Enlightened salespeople will tell you to focus on sales benefits and not features .. ie sell the sizzle.
So you are encouraged to focus on the increase in sales that your software produces rather than its powered by twin-axial quadrons.
Or on the companies that use your software and how its impacted their bottom line.
95+% of the time this makes sense .. until it doesn’t. And when it doesn’t it costs you sales.
The thing is people don’t always buy benefits. Sometimes what they need is far more. And if you are selling FE products .. say full cost courses this can make a huge difference.
An FE Example of Selling to Employers
One provider I worked with was called in by the Training Director of a multinational. They were paying £9800 per training session to a large “private” quoted training company for a particular course. They were looking for an alternative.
So my client decided to pitch their course at £8900 .. it still provided a good margin, and it would save the client money .. and that has to be a definite benefit!
But I knew this multinational and the Training Director was risk averse. I wondered if he was after a lower price or if something else was driving this.
It turns out that his supplier had issued profit warnings and there was a question about their viability. Going with them was a risk.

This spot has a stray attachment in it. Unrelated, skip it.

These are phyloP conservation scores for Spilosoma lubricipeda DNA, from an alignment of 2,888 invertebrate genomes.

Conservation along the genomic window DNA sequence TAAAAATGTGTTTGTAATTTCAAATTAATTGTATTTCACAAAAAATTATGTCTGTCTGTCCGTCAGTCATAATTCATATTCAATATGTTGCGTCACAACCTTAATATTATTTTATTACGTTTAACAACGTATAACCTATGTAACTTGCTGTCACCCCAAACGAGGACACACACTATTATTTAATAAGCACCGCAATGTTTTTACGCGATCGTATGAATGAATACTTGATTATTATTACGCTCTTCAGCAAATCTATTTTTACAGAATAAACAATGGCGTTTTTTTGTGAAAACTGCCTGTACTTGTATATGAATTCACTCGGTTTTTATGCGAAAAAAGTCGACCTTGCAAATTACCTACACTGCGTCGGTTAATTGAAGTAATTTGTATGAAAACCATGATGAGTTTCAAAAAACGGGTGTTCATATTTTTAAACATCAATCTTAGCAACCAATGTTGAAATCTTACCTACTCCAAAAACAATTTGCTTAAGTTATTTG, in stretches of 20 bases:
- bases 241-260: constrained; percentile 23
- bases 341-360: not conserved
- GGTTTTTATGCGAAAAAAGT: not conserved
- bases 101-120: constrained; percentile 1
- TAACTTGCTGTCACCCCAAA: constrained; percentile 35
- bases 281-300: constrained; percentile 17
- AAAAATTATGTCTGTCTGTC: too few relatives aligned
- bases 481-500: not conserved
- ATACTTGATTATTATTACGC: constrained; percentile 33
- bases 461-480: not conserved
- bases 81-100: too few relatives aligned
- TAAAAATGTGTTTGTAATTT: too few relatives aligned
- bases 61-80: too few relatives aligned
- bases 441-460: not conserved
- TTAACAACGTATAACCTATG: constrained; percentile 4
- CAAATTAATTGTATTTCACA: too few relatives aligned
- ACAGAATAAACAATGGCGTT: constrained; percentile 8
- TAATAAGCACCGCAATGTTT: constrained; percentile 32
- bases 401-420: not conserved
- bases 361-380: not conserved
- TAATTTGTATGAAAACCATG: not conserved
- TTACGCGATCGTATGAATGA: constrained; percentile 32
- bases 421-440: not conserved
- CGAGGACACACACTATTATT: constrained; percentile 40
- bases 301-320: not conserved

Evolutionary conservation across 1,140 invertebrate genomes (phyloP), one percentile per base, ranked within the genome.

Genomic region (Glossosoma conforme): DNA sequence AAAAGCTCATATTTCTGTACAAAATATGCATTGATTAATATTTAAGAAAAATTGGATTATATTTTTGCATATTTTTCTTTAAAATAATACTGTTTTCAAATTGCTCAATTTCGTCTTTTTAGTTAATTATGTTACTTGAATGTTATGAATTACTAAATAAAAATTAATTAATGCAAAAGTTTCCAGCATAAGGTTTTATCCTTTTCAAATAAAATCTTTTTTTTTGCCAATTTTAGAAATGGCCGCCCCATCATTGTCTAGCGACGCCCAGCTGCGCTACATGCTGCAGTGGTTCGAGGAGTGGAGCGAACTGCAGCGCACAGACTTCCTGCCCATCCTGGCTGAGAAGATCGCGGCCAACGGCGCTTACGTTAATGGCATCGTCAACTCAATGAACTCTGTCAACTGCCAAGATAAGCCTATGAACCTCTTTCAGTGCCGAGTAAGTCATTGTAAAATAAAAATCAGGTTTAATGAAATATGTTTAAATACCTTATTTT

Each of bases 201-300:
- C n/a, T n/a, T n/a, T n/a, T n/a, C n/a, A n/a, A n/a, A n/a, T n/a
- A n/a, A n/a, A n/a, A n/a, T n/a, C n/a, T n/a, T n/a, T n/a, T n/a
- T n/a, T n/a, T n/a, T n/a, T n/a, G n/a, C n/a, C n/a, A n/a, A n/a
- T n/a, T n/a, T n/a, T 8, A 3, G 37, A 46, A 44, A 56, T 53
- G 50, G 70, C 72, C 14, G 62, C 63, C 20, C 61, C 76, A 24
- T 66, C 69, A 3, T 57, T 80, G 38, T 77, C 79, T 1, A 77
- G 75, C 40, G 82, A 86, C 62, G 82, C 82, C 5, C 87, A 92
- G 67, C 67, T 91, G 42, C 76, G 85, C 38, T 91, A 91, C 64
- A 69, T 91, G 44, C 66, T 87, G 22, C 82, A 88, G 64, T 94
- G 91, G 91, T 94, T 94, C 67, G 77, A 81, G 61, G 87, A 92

Softening the Risk in Commodity Buying
Armed with this the provider went back with a proposal. In their next meeting they said they would offer a discount and match the existing supplier’s price and added one small extra nugget of info.
They said that as a “publically funded” college they were funded by government and no public sector college had ever gone out of business. (True some colleges have gone into administered status, but that is different to administration).
What they did was derisk the supply side of the equation without relying on the benefits of a huge price drop.
The Perceived Risk in Commodity Buying
Perceived Risk is a huge problem for many buyers. It used to be that being big was enough to argue this away. But since then many big companies, in many sectors, have gone bust. The perceived risk is much lower when a buyer can Google for “colleges in administration” and not find any!
I’m not advocating the funding approach to this .. just quoting an example from a few years ago. Under the Technical & FE Act, things have moved on.
But what I’m trying to emphasise is that your “pitch” needs to be on minimising the perceived risk of working with you. And that might mean subtly inferring increased risk with working with others. In the above case risk was already on the agenda .. even though the college hadn’t picked up on it initially.
The moral of this is that you need to spend some time standing in your client’s shoes before assuming that the normal benefits apply. Search out other potential issues and probe with the right questions.
Other than financial risks your potential clients might be concerned about viability, quality, or timeliness risks to name but a few.